OPINION: Former British Prime Minister and sometimes storyteller Harold Wilson noted that “a week is a long time in politics”.
It’s a sentiment I guess Simon Bridges and Jacinda Ardern have some sympathy for as they’ve had to deal with a plethora of colorful issues lately, from renegade MPs to kickboxing drug dealers.
This is a sentiment that also applies to start-ups, albeit with a slightly longer lead time, normally. More like a year, according to a Harvard Business School study.
Coincidentally, a year ago, short-term online lender Moola placed second in the Deloitte Fast 50 Awards. This made it New Zealand’s second fastest growing and fastest growing tech company, growing 1013% in three years.
At the time, responses in the public forum were overwhelmingly favorable. A few pointed out that the company’s business model – where it offers up to $ 5,000 in cash loans in an hour – makes it an online Shylock.
However, most observers were enthusiastic about the “scalable business” which used technology to “advance unsecured loans” with “responsible lending policies” at its heart.
A year later, this responsibility is in question now that the Trade Commission has confirmed that it has opened a formal investigation into Moola.
ComCom’s investigation focuses on whether Moola meets the criteria for responsible lending and whether the fees charged are reasonable.
“Reasonable” is a key concept here.
On Moola’s website, the company magnanimously points out that “when you see our annual interest rate, you might have a slight panic.” This is an understatement.
Short term Moola loans up to 44 days are charged at an interest rate of 620.5% per annum. Meanwhile, longer-term loans with terms of between two and four months are charged 328 percent interest.
It doesn’t seem super reasonable to me.
In fact, for the four month loan, it’s about 15 times what my very profitable credit card company charges me for a cash advance and about 25 times what they charge me for the interest rate of purchase.
A few weeks ago, I wrote a column about Trade Minister Kris Faafoi’s welcome review of the Consumer Credit, Contracts and Finance Act.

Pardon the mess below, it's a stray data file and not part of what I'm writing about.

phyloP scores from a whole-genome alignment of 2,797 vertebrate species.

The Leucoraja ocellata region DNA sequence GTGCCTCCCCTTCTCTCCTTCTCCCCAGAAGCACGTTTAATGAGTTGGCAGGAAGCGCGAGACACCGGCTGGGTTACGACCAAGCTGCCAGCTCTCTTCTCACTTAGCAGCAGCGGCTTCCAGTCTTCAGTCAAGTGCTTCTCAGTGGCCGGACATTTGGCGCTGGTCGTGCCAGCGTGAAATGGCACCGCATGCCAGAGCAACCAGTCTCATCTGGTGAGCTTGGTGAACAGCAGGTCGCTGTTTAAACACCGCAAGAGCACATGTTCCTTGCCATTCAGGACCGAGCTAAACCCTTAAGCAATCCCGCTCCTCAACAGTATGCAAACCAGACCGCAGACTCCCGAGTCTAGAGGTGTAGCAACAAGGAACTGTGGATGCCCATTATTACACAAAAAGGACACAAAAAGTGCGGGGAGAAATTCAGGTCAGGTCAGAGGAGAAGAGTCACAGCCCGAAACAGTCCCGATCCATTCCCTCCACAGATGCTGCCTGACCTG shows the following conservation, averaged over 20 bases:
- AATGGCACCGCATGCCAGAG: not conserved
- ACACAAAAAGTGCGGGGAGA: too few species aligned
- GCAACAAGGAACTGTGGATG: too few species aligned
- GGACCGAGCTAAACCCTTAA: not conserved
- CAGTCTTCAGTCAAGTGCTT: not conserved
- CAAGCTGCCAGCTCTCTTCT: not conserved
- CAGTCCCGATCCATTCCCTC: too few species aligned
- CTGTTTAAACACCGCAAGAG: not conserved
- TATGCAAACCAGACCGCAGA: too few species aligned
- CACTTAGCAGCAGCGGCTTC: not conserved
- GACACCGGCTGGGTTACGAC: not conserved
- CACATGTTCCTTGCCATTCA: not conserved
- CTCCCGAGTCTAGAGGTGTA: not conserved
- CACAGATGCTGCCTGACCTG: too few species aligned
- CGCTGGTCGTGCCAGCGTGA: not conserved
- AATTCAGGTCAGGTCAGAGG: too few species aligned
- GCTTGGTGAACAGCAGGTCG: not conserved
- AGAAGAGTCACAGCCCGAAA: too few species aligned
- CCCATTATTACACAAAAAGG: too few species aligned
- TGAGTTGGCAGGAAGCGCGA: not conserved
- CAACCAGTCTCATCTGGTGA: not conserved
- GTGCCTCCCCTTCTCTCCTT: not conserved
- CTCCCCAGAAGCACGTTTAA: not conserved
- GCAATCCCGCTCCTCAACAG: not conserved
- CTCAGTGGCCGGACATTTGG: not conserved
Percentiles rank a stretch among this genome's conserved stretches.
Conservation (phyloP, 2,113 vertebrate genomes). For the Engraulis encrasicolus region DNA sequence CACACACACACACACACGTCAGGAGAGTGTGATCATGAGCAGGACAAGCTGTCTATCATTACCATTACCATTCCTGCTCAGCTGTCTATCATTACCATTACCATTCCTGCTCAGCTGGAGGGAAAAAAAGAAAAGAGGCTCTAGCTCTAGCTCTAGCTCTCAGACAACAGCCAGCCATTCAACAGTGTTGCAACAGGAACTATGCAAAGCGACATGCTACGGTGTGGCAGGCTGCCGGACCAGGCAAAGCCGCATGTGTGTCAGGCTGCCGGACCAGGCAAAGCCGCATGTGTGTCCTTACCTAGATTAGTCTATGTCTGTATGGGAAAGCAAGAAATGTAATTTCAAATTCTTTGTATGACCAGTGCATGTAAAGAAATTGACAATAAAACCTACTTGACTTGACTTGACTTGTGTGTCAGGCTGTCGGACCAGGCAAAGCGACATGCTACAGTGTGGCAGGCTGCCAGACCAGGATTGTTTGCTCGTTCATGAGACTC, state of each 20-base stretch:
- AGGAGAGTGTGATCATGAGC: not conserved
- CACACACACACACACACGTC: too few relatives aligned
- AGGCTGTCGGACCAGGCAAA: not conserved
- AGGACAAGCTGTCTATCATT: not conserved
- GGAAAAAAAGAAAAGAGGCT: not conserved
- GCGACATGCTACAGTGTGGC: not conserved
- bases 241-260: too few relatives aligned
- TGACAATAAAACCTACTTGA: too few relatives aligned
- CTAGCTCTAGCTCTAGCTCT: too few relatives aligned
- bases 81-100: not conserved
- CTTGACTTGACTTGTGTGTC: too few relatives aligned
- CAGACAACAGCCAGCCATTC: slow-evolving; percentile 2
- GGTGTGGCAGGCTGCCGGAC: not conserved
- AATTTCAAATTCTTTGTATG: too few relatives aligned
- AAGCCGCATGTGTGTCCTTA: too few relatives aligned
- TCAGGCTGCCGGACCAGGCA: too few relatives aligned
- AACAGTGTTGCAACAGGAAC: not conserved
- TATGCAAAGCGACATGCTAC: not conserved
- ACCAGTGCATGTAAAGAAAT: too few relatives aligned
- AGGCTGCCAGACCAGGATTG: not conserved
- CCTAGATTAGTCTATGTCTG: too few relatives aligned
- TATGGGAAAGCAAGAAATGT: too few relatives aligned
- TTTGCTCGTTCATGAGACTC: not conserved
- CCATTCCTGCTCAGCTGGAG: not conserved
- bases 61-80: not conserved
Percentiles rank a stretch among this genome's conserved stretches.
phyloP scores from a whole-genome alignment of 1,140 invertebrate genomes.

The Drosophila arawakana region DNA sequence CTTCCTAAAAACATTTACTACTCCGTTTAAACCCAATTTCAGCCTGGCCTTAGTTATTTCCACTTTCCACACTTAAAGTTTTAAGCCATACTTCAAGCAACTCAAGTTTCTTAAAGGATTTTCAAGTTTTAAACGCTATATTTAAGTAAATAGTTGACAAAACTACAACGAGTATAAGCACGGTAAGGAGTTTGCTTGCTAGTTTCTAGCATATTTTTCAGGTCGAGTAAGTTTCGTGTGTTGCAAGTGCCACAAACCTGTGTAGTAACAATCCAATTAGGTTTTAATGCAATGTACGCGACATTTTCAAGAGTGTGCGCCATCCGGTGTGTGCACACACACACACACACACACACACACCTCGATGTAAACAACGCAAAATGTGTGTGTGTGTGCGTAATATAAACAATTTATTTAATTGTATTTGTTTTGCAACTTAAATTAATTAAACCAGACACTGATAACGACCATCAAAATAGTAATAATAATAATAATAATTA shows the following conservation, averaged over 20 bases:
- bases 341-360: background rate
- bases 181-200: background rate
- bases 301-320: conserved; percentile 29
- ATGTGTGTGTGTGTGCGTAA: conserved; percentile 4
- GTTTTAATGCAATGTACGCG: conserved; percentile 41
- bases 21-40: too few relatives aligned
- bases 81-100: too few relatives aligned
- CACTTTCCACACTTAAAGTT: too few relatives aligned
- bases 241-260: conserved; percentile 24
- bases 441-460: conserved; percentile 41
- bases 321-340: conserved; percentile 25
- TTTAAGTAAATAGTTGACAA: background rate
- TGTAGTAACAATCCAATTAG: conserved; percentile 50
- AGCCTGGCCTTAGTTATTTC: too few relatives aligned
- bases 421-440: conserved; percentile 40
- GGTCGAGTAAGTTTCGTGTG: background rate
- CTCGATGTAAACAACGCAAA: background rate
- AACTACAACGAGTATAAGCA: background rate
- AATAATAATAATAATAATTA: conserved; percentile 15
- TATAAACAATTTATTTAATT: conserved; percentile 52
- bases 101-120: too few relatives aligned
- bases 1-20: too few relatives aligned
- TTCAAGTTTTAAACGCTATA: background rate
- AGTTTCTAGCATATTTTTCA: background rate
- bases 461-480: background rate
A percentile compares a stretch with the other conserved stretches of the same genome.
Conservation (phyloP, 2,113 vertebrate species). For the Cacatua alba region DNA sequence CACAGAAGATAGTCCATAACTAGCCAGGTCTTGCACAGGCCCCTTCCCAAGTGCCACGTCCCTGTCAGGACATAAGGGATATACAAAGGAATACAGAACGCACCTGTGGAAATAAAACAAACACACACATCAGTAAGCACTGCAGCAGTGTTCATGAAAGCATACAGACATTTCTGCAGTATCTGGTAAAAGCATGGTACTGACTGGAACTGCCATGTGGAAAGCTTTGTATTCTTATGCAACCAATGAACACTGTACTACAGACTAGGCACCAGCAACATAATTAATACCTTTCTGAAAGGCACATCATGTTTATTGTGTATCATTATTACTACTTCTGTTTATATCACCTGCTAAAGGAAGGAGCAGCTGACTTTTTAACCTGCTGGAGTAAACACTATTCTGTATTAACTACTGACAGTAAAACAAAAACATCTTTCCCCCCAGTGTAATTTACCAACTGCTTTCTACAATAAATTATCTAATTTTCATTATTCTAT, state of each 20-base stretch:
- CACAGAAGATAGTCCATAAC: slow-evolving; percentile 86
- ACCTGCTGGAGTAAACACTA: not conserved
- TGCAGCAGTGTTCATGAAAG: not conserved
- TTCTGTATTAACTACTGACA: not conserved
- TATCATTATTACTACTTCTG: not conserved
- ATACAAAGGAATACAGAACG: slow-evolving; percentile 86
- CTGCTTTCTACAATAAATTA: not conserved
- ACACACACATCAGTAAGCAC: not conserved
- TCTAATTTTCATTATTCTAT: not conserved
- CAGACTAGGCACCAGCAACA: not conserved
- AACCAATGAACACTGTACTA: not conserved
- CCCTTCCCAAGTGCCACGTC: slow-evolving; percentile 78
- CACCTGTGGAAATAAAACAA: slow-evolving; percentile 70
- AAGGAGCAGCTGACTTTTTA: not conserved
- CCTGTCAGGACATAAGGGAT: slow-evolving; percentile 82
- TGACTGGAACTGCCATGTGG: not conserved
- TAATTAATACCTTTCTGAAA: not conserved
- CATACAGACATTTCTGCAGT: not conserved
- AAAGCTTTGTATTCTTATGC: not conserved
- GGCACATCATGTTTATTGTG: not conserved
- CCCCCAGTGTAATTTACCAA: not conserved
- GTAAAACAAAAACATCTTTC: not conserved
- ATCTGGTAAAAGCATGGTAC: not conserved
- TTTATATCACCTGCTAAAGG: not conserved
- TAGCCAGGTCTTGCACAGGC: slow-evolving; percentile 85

The exam cleans up much of the third level financial industry. In particular, it sorts out the bottom of this level, where providers are often seen not only as the lender of last resort, but as the sole lender.
The review recommends that interest and charges on personal loans be limited to 100% of the amount borrowed. For people like Moola, this will take the jam out of their business model.
At the time, I was of the opinion that one area the MBIE exam missed was the new generation of online buy it now and pay after services that were taking off in New Zealand and Australia. Services like Afterpay, Openpay and Zip Pay. Services which, in my opinion, still deserve to be covered by the updated law.
Since that time, a number of people have contacted me to tell me that these new services have eliminated the need for third-level lenders. Lenders like Moola.
This new type of finance provider is effectively providing an interest-free relief service; So, as long as you repay the money on staggered dates (normally four), you pay no interest.
Here, it is the merchant who pays for the service.
For retailers and service providers, this is a useful way to enable higher throughput and higher revenues for their businesses. And since the buyer is already on their website or store, they can apply their marketing expenses to cover the on-hold costs.
For the consumer, he benefits from a completely free credit, on condition of respecting the four repayment deadlines. And contrary to what I understood, these companies do a credit check before you can sign up.
In the case of Afterpay, this means that I can buy Christmas gifts for children from Hallensteins or health items from Kmart, although my salary may be out of step with my need for these products. But I have to make sure that I can meet the repayment dates or I will have late fees.
Meanwhile, unlike traditional money lenders who may require people to incur additional debt to pay off their loan, Afterpay immediately suspends a customer’s account if a payment is not made on time.
In other words, you can’t take on more debt and there is a cap on what you could end up paying. If you cannot swim safely between the flags, you are not allowed to continue swimming.
Another great quote from Harold Wilson was his scathing attack on the Liberal Party, where he said he offered a mix of healthy and original ideas, but sadly noted that none of the original ideas were healthy. The same may be true of the business model of the 200 third-tier financial firms in New Zealand.
That means there might be a little less this time around next year. After all, a year is a long time in business.
Mike “MOD” O’Donnell is a professional manager and advisor. His Twitter handle is @modsta and this column is his personal opinion.